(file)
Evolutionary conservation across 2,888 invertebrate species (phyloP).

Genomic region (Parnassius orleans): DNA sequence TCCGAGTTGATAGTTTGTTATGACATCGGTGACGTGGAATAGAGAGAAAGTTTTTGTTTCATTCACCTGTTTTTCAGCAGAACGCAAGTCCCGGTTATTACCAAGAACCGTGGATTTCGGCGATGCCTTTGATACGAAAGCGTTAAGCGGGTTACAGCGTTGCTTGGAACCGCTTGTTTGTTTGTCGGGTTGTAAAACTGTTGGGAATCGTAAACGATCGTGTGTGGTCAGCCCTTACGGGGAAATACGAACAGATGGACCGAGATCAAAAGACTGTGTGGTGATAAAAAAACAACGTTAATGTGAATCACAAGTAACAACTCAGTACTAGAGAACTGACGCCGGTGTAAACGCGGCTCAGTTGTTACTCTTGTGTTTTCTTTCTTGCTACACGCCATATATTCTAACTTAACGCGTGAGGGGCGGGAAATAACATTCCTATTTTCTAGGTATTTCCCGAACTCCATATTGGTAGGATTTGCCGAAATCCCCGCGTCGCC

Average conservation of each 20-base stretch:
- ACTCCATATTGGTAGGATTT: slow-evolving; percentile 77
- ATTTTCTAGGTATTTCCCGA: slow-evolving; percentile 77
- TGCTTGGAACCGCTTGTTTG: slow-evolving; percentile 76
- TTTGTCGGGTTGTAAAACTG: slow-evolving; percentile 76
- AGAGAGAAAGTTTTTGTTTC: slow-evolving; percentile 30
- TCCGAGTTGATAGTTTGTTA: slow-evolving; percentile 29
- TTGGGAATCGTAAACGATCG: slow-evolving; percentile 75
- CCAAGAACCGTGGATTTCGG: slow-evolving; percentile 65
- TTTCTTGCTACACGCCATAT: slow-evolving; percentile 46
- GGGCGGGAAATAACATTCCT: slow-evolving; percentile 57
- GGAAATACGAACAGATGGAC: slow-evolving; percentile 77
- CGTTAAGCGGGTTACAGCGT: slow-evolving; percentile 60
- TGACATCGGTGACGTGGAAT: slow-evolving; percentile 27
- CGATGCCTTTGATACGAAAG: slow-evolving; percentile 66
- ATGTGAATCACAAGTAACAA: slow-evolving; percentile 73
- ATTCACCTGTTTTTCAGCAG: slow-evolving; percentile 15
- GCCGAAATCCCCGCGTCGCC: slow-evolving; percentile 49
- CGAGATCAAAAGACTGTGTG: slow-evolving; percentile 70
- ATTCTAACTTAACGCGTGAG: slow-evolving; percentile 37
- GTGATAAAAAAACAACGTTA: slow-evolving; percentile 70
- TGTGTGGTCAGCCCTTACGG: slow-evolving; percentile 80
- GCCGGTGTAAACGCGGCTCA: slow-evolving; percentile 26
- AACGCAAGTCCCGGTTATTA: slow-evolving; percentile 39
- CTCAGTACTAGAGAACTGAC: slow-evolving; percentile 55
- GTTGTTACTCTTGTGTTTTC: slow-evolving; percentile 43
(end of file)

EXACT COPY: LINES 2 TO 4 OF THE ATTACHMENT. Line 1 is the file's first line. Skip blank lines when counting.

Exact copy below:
Genomic region (Parnassius orleans): DNA sequence TCCGAGTTGATAGTTTGTTATGACATCGGTGACGTGGAATAGAGAGAAAGTTTTTGTTTCATTCACCTGTTTTTCAGCAGAACGCAAGTCCCGGTTATTACCAAGAACCGTGGATTTCGGCGATGCCTTTGATACGAAAGCGTTAAGCGGGTTACAGCGTTGCTTGGAACCGCTTGTTTGTTTGTCGGGTTGTAAAACTGTTGGGAATCGTAAACGATCGTGTGTGGTCAGCCCTTACGGGGAAATACGAACAGATGGACCGAGATCAAAAGACTGTGTGGTGATAAAAAAACAACGTTAATGTGAATCACAAGTAACAACTCAGTACTAGAGAACTGACGCCGGTGTAAACGCGGCTCAGTTGTTACTCTTGTGTTTTCTTTCTTGCTACACGCCATATATTCTAACTTAACGCGTGAGGGGCGGGAAATAACATTCCTATTTTCTAGGTATTTCCCGAACTCCATATTGGTAGGATTTGCCGAAATCCCCGCGTCGCC

Average conservation of each 20-base stretch:
- ACTCCATATTGGTAGGATTT: slow-evolving; percentile 77